The skeptics offer no solution, just the mantra that our best technology is incapable of insuring fair elections and that every system can be hacked. They fail to consider the primary goal of any security system: data redundancy and built-in safeguards to detect fraud. The skeptics speak with a tone of final authority – in sound bytes. But how do they know a nearly foolproof system cannot be developed? There are a lot of computer experts who are smarter than any posters here who want FAIR elections (like Steven Spoonamore). Why not let them create a prototype? Refusal to even consider that a technical solution could enhance hand-counting ballots only serves to enable the corruption. But what if the experts can provide such a hybrid solution? Would they accept it?

Why do the skeptics display the arrogance of supreme authority? Why do they continue to pontificate their version of the Ultimate Truth? Who are they to say that TECHNOLOGY would never work; that corrupt election officials can never be outsmarted by experts in computer security and software design; that non-proprietary, robust hardware/software based election systems would never work? How do they know that? What is their motive in promoting the myth that technology could never work?

The fault lies not in our technology, but in our FAILURE to apply it to solve THE problem.

One skeptic claimed that those who believed that technology would work “refuse to see that transparency, simplicity, comprehension and control of the electoral process by the citizen-voters is essential to their opponents’ view of what is required for democratic process, and that no technologically sophisticated “solution” can satisfy those requirements”.

He has it exactly backwards. An Open Source system is the only one which provides full transparency that voters can have confidence in because they would own the machines and the software and could verify that their votes (and those of others) have been counted correctly.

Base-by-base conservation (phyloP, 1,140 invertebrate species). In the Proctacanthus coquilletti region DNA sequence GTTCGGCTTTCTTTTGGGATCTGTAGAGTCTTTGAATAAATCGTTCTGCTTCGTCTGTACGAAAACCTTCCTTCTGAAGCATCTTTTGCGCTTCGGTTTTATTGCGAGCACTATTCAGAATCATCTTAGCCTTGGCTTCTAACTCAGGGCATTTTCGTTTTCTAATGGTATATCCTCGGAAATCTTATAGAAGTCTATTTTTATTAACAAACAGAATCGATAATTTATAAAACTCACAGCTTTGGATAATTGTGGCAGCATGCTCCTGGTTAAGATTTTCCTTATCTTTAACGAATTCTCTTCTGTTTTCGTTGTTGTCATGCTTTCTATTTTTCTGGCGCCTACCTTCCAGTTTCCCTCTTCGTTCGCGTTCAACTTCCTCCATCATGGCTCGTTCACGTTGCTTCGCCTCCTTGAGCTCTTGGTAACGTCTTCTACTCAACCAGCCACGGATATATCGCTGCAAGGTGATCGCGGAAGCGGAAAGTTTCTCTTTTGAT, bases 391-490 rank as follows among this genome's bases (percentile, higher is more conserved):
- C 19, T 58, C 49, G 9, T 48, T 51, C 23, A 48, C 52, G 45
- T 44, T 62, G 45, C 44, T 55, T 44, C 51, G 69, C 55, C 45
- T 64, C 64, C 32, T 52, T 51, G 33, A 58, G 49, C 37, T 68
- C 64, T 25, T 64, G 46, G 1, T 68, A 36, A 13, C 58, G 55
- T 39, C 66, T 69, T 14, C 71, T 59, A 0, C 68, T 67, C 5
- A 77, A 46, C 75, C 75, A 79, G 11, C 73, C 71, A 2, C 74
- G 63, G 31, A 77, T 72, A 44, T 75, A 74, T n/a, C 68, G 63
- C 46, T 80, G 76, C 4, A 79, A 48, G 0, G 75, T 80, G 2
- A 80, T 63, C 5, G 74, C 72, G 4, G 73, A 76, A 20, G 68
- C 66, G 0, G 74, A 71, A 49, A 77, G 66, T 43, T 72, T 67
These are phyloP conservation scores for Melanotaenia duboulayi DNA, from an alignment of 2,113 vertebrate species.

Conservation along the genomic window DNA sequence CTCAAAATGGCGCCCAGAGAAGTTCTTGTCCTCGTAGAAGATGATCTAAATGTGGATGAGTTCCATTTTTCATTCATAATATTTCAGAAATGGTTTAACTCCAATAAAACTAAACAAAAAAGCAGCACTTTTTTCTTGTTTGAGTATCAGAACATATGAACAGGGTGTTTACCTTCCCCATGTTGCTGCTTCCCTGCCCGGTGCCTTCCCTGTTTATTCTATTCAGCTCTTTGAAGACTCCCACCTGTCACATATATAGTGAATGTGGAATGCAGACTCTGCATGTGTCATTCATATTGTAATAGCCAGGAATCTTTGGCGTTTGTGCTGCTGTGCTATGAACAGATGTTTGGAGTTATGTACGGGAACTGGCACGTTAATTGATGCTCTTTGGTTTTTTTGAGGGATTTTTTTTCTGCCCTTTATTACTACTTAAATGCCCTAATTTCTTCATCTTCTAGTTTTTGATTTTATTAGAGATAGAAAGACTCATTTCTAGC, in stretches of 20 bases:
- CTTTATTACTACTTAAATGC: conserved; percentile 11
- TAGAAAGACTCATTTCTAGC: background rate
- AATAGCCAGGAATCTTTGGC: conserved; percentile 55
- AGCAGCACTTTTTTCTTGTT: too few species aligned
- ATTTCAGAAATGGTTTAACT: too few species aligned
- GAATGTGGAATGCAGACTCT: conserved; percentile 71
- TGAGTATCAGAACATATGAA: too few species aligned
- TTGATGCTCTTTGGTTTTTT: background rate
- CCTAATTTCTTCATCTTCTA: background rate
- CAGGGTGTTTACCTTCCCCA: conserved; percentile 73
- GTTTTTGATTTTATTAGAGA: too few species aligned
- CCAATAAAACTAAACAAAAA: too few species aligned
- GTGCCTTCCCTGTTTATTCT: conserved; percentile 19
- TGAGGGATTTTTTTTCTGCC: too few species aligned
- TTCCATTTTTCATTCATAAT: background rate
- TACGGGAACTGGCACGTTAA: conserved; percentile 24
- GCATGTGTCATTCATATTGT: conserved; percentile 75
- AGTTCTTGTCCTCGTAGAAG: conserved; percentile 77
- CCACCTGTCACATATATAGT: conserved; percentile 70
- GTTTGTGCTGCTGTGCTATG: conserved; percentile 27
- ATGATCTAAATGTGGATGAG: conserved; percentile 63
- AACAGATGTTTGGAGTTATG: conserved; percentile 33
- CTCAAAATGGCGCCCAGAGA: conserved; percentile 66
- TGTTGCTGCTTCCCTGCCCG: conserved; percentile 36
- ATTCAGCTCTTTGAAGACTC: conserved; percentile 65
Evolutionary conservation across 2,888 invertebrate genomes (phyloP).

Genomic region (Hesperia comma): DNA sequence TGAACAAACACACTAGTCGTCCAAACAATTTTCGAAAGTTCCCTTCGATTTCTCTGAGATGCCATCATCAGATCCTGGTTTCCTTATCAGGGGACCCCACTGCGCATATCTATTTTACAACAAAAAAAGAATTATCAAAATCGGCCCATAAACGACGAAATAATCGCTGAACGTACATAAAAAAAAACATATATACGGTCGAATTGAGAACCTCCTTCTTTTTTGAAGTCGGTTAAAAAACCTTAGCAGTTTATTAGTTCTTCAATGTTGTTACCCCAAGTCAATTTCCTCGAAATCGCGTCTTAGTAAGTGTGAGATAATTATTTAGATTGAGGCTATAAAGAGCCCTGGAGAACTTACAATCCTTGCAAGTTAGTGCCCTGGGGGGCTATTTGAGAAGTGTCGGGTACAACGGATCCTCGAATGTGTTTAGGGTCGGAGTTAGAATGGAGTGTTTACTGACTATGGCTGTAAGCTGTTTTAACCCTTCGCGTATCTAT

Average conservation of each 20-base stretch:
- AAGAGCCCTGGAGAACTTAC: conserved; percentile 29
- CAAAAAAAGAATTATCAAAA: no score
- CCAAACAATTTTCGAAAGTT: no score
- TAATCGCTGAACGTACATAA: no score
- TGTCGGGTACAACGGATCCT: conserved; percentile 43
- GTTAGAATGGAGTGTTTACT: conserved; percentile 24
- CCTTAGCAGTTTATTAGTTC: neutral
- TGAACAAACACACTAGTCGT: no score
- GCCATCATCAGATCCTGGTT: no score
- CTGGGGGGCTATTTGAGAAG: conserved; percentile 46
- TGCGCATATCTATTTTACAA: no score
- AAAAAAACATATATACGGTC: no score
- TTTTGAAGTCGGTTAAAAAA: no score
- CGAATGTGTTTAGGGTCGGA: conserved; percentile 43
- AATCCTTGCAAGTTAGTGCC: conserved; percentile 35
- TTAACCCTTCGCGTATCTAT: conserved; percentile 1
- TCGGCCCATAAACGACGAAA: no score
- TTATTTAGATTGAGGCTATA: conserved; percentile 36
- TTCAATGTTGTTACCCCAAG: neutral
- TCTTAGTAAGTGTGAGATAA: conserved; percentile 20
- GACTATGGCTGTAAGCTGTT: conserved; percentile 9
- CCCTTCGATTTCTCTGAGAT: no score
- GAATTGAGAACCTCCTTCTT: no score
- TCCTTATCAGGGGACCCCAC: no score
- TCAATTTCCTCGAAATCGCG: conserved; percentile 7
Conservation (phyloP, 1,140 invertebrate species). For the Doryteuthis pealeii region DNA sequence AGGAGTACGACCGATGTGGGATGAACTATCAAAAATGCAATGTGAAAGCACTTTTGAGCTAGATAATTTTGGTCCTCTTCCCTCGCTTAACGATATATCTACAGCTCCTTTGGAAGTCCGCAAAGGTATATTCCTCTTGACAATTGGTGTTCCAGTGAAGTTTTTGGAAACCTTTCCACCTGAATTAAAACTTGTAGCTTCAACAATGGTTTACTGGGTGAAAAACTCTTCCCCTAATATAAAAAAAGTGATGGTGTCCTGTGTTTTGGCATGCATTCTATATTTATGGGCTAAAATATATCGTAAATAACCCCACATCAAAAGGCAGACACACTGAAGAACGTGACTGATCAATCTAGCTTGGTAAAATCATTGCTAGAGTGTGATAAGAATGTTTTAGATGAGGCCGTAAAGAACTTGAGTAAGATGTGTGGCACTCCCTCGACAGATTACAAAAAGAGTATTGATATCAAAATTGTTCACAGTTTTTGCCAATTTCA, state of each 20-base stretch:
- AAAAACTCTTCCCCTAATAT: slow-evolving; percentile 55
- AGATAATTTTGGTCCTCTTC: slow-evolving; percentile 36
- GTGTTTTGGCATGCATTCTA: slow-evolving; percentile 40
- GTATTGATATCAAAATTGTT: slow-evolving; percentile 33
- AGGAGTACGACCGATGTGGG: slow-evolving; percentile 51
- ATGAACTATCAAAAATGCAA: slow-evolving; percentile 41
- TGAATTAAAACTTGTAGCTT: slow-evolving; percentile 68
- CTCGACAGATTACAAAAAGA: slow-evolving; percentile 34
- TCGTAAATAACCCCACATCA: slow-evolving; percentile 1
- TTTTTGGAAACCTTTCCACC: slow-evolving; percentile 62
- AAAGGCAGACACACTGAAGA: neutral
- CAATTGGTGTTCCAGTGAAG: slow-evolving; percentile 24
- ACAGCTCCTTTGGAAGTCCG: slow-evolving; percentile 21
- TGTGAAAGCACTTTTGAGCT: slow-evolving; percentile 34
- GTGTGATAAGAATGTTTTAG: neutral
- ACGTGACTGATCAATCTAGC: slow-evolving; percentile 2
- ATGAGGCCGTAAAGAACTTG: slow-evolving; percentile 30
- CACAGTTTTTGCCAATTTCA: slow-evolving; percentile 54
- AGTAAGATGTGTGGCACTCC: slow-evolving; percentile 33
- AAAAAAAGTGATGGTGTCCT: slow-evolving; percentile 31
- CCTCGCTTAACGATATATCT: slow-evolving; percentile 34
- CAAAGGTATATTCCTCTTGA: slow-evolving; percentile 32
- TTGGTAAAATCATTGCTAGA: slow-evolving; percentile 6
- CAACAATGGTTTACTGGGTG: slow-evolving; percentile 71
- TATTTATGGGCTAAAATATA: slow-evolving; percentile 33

I don’t pretend to be at all qualified to provide the actual solution. I have merely suggested that communication security experts and professional (even amateur) software developers can collaborate in writing one.

The poster adds that voting systems are unlike other “systems under the operational control of the institutions that maintains a stake in those systems operating properly for the benefit of those institutions, and that the electoral process by its nature is one of divided interests. (Power tends to corrupt, and absolute power corrupts absolutely.)”

He misses the essential point that the problem lies not in technology, but in those who have the power to use it and fail to do so. I have said that a voting system could be designed such that the probability would be extremely low that corrupt election officials and hackers would succeed in miscounting the votes.

Election officials have zero knowledge of technology. They are not even good at hiding their transparent efforts in Wisconsin of stuffing ballot bags or stacking 50 ballots in a row for the Republican in a city that voted 75% for his opponent. A robust, transparent, data redundant system would never allow these amateurish anomalies. In the highly unlikely event that a hacker was able to break into the Internet database, it would be obvious: the totals would not match the precinct-posted hard copy and the voters own copy.

The skeptic goes on to say:
“I’m sure that I could design a electronic voting system that is guaranteed to work properly if I could continue to control all the actors and all the checks and balances along the way — and if I stayed honest — but so what? Why should voters want or need such a system?”

“There is no reason for voters to trust me, and even if they did the system (not their method for “checking” how their vote was counter) would remain opaque to them, and there would be no trace of collective participatory democracy in the vote counting process, which like the so-called negativists I consider important, if not essential, to the process”.